The six-alarm fire at Queen and Bathurst has caused massive disruptions to the Queen and Bathurst streetcar lines all morning, but you wouldn’t know it from looking at the TTC’s service disruption web page:
This photo was taken at Stevens Creek Boulevard in Cupertino, California:
Today’s a day off for me and many — but not all — people in Ontario, as it’s the first instance of a new statutory holiday called Family Day. The establishment of this holiday was a promise made by the Provincial Liberal Party for a long weekend in the depths of winter.
One might think that this is the sort of government initiative that would have universal appeal, but that’s not the case. Between confusion among employees as to whether they’d really get the day off, logistical problems as to what to do with the kids, employers complaining about lost revenues and people who dread spending time with their families, the news outlets are reporting tales of woe and the gnashing of teeth:
- The Globe and Mail: To Celebrate Family Day, Start with Low Expectations
- The Barrie Examiner: Beware of What You Ask For
- The Ottawa Citizen: Province’s Brand-new Family Day Rapidly Becoming Too Much Work
- CBC: Ottawa Merchants Blame Ontario for Family Day Store Closures
- Toronto Star: Family Day: The Holiday that isn’t Really a Holiday
As for me, I’m going to kick back, noodle around the house, hang out with the wife and cook her a nice lunch and hit the Rhino later this evening to catch up with the other geeks at Rails Pub Nite. Happy Family Day!
Wendy and I went to Mirabelle Wine Bar (2112 Yonge Street, a couple of blocks south of Eglinton) for Valentine’s Day dinner, and it was excellent. For that night, they cancelled their regular menu and presented a special menu with three appetizers, three main courses and three desserts. We both opted for the prawn cocktail, featuring prawns arranged into heart shapes. They were decent, although more prawns would’ve been nice. We then had a very good medium rare beef tenderloin with seared foie gras and root vegetables au gratin. For dessert, she had chocolate mousse with cherry sauce, while I opted for tiramisu. Yes, it’s cliched, but I love the stuff (I’m hip enough, so my dessert doesn’t have to be).
In case you’re curious, here’s Mirabelle’s regular menu. Here’s the menu for red wines and here’s the menu for white wines. They’ve done a nice job with arranging the wine menus by flavour category — whites are arranged in groups named “Fresh and Crisp”, “Juicy and Aromatic”, “Dry and Fruit-Driven” and “Fuller Flavours”, while reds are listed in groups titled “Lively and Fruity”, “Medium Supple”, “Round and Smooth”, “Spicy”, “Fully Firm”, “Bordeaux” and “Burgundy”.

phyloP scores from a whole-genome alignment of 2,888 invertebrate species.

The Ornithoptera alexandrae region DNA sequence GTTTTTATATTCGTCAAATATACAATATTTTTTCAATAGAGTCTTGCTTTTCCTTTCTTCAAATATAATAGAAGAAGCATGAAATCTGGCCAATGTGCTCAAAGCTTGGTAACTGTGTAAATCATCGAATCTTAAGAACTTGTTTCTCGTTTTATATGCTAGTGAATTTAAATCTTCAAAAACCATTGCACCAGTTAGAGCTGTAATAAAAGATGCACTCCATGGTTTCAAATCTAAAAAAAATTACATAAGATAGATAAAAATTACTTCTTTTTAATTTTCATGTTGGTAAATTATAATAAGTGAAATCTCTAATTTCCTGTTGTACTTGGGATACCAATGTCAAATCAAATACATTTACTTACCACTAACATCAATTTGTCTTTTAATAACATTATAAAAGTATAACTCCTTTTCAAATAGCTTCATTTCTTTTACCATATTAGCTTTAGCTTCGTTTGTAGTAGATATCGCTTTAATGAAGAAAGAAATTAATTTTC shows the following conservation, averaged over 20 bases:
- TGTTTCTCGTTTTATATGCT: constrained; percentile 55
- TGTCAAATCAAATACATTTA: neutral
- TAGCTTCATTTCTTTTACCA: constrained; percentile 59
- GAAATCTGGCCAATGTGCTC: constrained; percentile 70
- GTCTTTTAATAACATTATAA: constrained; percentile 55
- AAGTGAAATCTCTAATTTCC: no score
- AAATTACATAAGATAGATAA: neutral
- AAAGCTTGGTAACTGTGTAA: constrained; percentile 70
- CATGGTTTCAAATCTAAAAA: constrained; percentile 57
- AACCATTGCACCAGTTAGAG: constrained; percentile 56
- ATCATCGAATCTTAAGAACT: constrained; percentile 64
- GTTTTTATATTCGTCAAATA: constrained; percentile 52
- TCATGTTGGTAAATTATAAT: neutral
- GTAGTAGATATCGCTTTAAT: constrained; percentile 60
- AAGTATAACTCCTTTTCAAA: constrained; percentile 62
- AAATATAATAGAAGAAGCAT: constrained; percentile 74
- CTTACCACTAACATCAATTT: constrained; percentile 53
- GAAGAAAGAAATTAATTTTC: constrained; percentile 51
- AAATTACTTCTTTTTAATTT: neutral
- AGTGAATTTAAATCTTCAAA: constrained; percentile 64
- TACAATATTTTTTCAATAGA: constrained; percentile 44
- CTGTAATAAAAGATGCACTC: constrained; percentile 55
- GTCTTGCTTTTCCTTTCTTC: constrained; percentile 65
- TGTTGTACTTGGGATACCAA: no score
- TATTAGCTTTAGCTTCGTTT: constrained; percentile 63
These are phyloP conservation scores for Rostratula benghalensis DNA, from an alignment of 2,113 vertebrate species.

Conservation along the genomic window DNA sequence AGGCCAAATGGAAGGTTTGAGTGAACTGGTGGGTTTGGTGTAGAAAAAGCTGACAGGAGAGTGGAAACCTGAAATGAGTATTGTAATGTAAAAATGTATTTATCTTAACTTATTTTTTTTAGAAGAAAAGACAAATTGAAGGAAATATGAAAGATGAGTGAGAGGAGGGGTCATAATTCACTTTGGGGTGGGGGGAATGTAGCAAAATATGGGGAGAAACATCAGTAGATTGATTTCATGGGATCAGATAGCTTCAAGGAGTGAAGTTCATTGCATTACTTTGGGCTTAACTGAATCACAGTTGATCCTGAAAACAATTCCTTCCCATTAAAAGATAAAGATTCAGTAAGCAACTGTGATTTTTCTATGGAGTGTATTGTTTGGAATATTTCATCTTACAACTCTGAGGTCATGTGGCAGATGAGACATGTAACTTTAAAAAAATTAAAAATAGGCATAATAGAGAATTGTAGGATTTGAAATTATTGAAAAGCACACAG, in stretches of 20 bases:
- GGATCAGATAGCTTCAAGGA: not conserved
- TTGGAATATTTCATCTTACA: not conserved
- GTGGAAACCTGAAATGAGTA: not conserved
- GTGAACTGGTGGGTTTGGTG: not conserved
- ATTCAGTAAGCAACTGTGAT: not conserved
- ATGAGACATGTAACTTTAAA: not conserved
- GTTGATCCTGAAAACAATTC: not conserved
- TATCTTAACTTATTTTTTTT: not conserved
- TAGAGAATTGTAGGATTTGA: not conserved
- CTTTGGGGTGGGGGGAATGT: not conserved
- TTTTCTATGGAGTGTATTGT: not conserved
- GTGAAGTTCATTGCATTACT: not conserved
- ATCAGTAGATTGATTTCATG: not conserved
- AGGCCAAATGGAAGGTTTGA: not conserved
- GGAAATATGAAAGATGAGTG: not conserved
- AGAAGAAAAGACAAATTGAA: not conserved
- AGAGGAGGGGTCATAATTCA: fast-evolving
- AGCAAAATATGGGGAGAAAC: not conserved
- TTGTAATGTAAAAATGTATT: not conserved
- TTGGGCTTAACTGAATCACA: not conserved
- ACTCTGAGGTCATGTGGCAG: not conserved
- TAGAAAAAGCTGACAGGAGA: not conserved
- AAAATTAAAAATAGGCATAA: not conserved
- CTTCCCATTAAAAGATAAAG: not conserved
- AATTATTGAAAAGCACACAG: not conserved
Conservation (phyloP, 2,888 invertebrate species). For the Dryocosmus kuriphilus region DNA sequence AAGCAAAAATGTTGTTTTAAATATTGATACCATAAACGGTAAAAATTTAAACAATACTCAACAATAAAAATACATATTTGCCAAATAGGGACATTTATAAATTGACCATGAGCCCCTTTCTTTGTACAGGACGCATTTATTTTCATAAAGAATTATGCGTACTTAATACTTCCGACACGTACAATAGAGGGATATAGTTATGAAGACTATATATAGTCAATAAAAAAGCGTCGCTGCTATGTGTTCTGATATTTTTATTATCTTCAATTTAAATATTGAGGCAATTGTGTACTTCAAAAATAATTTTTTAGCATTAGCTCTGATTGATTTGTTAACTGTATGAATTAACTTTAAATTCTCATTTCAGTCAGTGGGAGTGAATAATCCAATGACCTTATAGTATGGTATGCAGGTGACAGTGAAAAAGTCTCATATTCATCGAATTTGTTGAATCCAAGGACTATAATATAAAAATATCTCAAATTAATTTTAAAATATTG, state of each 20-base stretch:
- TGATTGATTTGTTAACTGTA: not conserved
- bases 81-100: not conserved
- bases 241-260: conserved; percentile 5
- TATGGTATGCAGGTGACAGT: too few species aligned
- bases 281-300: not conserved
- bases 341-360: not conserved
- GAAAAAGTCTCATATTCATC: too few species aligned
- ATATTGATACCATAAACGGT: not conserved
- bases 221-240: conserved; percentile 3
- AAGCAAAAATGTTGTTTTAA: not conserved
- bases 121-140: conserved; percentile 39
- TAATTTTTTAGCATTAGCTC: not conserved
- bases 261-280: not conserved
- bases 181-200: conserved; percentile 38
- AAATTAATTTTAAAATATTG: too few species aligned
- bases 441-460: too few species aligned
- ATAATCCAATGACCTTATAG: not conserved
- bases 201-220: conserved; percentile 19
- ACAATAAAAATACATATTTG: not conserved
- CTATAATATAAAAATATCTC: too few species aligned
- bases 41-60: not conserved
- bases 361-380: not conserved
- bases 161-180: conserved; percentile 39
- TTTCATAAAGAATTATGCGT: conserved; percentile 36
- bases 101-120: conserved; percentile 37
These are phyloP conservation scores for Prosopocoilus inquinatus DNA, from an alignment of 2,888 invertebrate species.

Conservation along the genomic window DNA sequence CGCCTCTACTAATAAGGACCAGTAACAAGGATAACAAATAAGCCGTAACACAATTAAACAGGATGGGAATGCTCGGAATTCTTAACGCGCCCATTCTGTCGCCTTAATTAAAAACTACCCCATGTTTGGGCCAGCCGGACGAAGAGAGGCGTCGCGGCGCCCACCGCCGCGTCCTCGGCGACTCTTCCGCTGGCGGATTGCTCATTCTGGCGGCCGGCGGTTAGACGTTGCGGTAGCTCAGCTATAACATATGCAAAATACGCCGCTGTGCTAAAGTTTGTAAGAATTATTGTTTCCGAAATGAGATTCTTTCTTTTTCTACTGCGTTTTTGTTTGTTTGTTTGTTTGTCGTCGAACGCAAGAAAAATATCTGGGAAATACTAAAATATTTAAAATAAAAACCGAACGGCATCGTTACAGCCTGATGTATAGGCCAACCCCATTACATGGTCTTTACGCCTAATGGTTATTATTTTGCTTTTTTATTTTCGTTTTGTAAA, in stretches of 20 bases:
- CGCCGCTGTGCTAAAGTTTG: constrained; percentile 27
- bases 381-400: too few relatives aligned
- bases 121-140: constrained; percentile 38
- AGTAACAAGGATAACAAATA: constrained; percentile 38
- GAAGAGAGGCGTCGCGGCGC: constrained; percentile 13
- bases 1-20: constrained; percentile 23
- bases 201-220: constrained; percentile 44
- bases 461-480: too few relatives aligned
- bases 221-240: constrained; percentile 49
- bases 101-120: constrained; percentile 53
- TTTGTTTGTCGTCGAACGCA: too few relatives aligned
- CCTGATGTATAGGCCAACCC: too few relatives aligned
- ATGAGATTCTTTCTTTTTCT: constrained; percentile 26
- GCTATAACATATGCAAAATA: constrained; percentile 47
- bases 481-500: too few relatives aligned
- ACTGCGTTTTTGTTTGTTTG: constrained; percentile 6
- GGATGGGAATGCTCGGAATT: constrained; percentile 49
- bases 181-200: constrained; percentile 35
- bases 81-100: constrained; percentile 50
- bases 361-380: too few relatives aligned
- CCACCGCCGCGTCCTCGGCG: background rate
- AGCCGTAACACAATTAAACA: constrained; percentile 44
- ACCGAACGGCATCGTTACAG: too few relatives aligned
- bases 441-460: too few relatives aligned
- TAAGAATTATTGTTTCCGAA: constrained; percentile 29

The service was friendly and very attentive, and they made for a very lovely Valentine’s evening. It’s a cozy, comfortable place with very reasonable prices — it’ll work nicely whether you want to get together with friends or go on a first date. We’ll definitely return to try out their regular menu.
ICT Toronto is a City Hall initiative whose goals are, in their own words, to make Toronto a place that “will become, and be acknowledged globally, as one of the 5 most innovative, creative and productive locations in the world for ICT research, education, business, and investment by 2011”. They’ll be lucky if they manage to update their useless website — a single-pager with very little information and unchanged since April 2006 — by 2011.
Their focus thus far has been attracting high-tech multinationals to build branch offices here and make us a place to “nearsource”. As far as the local tech community goes, ICT Toronto sees the local tech and startup community in the same way Grandma sees the TV remote:
(I use the same comic for a slightly different purpose over at this article in Global Nerdy.)
A couple of articles have already appeared in response to Ideas to Steal from Silicon Valley and Seattle:
Chris Ragobeer: An Open Letter to Toronto’s Technology Community
- Things that Toronto already has that will help in turning the city into a high-tech hub.
- Things Toronto needs to establish or acquire in order to turn the city into a high-tech hub.
- Some suggested actions that the local high-tech community can take.
David Crow: Harnessing Hogtown’s Hominids for High-Tech Hijinks and Hubs
David Crow (who recently was voted Toronto’s best tech evangelist at BlogTO, running against some pretty stiff competition including Yours Truly) also responded to my article in a piece with an extremely alliterative title: Harnessing Hogtown’s Hominids for High-Tech Hijinks and Hubs. In the article, he makes these points:
- Where is our “Fairchild” that creates our own “Fairchildren”? “Can you name big successful software companies that have started in Toronto? More importantly, can you name successful companies that have started because the founders were members of another “parent” company? Why has RIM or Nortel not created a strong spinoff culture?”
- One possible source of “Fairchildren” might be people who’ve spent time in Silicon Valley and other hubs, who’ve either returned or migrated to Toronto to start companies here. They bring with them experience and connections and “might be a better hope for new wealth creation in Toronto in the high-tech sector.”
- ICT Toronto is a joke. David’s feeling about City Hall’s attempt to bolster Toronto’s standing as a high-tech hub is similar to mine: “We have a fascination with self-congratulatory bullshit efforts!” Last year’s TechWeek was a non-event that registered on almost nobody’s radar, and I have my doubts about this year’s. Their goals are misguided, and they have no idea of what it means to be local technology company. They seem to be focused on on turning Toronto into a place to do “nearsourcing”, in which case they might as well come up with a marketing campaign like “Toronto: The Bangalore Next Door” and resign us to the fate of being a call center hub.